Richard Sherman
Refs rob Atlanta with controversial no-call on definite Richard Sherman pass interference
Richard Sherman

Refs rob Atlanta with controversial no-call on definite Richard Sherman pass interference

Published Nov. 15, 2016 1:55 p.m. ET

The Seahawks got bailed out by the officials at home once again. An unbelievable, controversial no-call on Richard Sherman's mugging of Julio Jones on a late fourth-and-10 bomb in a two-point game gave Seattle an ill-gotten victory and possibly changed the entire landscape of the NFC playoff race.

The Seahawks had taken a 26-24 lead late in the game on a Steven Hauschka field goal, giving the Atlanta Falcons the ball down two points with 1:57 remaining and one timeout. On a fourth-and-10 from his own 25, Matt Ryan unleashed a deep pass to a double-covered Jones. As the ball was settling and Jones was positioning himself for the catch, Sherman grabbed Jones' right arm and pulled him to the turf, allowing Jones to get only one hand on the ball, which fell to the turf, giving Seattle possession and effectively ending the game.

Jones got up looking for a flag, while his coach, a livid Dan Quinn, sprinted down the sideline screaming at anyone in stripes. In the FOX booth, Chris Myers and Ronde Barber had no doubt about whether Sherman had committed a penalty. "That's pass interference," Barber said. "[Sherman] clearly impedes Julio Jones to go get that football with both hands."


There's no doubt it was PI -- none at all. Even the most hardened homer of a Seahawks fan couldn't dare argue otherwise. Sherman interfered with Jones. Fact-check it. But does that mean a flag should have been thrown?

Pass interference is so penal in the NFL -- a spot foul instead of a 10- or 15-yard penalty. In this case, the Sherman foul would have given Atlanta about 35 yards. You can't help but wonder what an official would have done if throwing a flag meant Atlanta had first-and-10 from its own 40 instead of first-and-10 from Seattle's.

Then there's always the folks in the peanut gallery who say a foul is a foul and there shouldn't be any difference whether it happens in the first 30 seconds of a game or the last. They're wrong. Situations matter, which is why basketball players get away with a little more as the clock ticks to zero, hockey players rarely get sent to the box in playoff overtimes and the NFL doesn't throw flags when eight guys go up for a ball on a Hail Mary in the end zone. Officials rightfully give players leeway in the final seconds for two reasons: 1) so games aren't decided by the refs; 2) so we don't see more flopping than a World Cup qualifier.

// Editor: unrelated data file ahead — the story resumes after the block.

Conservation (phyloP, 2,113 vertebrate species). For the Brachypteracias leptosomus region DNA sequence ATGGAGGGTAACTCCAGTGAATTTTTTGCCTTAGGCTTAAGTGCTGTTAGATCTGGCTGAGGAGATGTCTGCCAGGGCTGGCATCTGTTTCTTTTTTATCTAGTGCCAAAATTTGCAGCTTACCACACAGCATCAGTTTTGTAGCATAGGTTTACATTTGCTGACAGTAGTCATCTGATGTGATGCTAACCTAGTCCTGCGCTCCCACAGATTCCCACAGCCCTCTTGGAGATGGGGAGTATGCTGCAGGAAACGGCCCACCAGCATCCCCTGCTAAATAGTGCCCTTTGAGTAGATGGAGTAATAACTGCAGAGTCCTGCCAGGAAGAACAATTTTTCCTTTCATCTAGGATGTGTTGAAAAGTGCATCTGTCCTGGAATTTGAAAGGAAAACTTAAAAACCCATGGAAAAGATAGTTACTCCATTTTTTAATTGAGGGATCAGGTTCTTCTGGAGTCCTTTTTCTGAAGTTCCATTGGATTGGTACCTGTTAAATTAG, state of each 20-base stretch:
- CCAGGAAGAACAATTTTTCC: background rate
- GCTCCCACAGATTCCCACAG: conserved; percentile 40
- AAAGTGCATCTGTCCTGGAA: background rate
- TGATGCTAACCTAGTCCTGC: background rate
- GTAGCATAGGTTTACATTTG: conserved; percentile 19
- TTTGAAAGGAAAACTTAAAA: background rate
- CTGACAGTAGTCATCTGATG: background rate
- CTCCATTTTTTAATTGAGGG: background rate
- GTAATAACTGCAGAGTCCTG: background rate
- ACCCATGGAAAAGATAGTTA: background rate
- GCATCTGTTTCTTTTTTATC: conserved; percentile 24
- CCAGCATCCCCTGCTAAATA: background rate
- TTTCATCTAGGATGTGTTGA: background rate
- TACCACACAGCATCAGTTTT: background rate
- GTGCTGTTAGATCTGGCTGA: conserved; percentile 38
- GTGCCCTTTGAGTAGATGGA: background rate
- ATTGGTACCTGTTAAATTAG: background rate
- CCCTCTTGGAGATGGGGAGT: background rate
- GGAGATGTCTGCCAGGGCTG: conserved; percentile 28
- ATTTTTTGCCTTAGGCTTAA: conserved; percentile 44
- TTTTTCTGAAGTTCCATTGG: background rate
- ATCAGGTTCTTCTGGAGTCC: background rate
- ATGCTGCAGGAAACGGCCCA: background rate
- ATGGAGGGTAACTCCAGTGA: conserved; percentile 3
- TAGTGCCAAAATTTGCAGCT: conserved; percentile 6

This wasn't one of those times. It wasn't a last-second play. It wasn't a scrum to catch a ball that was essentially uncatchable. It was three players streaking down the field with Jones in the best position to make a 35-yard catch until he was basically tackled by Sherman, whose "defending" made it impossible for the Falcons star to make a catch. Throwing a flag would have led to a punitive punishment, but what else do you deserve when you clinch a game for your team because you tackled a wideout waiting for a catch?

Though, let's not get too ahead of ourselves. Atlanta would have only had the ball on the Seattle 40-yard line with 90 seconds and one timeout left. The Falcons still had a few yards to go and a few plays to execute properly to get in position for a field goal that may or may not have gone through the uprights. (Kicker Matt Bryant is perfect on the year, however.) That's why the call had to be made. Not throwing the flag awarded the game to Seattle. Throwing the flag would have kept a fair fight going.


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